An excellent article by Raymond Ibrahim.
However, to gain traction among the international community, the OIC and others cynically maintain that such laws should protect all religions from defamation, not just Islam (even as Muslim governments ban churches, destroy crucifixes, and burn Bibles). Disingenuous or not, the OIC’s wording suggests that any expression that “slanders” the religious sentiments of others should be banned.
What, then, do we do with Islam’s core religious texts — beginning with the Koran itself?
The Koran repeatedly slanders, denigrates, and blackens the reputation of other specific religions. Consider these passages about Christianity:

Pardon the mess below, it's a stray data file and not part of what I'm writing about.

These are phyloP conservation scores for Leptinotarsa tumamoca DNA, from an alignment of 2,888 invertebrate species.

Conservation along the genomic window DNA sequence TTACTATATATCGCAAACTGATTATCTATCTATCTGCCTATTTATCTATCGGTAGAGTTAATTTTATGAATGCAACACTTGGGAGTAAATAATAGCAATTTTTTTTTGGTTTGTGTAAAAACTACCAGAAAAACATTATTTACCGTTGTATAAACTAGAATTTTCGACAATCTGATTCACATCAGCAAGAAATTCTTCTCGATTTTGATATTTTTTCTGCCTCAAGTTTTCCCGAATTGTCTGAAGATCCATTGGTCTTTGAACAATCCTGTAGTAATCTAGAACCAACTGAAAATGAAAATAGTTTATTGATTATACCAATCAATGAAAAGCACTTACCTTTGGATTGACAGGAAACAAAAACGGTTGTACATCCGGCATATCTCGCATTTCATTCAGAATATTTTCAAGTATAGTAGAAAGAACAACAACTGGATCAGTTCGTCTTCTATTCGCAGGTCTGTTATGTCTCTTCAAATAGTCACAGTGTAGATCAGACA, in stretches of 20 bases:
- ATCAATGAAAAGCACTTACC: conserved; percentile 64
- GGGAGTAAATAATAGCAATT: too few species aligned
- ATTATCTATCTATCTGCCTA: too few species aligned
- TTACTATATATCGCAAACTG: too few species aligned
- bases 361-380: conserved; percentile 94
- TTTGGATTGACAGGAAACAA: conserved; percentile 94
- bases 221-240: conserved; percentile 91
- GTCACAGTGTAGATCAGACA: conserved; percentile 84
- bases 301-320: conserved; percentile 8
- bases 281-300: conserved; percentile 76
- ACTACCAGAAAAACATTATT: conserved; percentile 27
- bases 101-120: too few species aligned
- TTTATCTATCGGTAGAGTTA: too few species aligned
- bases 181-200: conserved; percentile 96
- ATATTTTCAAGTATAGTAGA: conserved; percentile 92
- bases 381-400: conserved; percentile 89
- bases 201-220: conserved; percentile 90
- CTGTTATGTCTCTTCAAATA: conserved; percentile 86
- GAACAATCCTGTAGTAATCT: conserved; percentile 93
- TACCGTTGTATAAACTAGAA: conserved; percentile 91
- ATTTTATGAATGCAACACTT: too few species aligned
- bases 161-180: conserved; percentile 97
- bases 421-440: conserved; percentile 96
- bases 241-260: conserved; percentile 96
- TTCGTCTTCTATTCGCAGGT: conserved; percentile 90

— Koran 5:73: “Infidels are they who say God is one of three,” a reference to the Christian Trinity.
— Koran 5:72: “Infidels are they who say God is the Christ, [Jesus] son of Mary.”
— Koran 9:30: “[T]he Christians say the Christ is the son of God … may God’s curse be upon them!”
The word “infidel” (kafir) is one of Islam’s most derogatory terms. What if a core Christian text — or even a Western cartoon — declared: “Infidels are they who say Muhammad is the prophet of God — may God’s curse be upon them”?
If Muslims consider that a great defamation against Islam — and they would, with all the attendant rioting, murders, etc. — then by the same standard, it must be admitted that the Koran defames Christians and Christianity.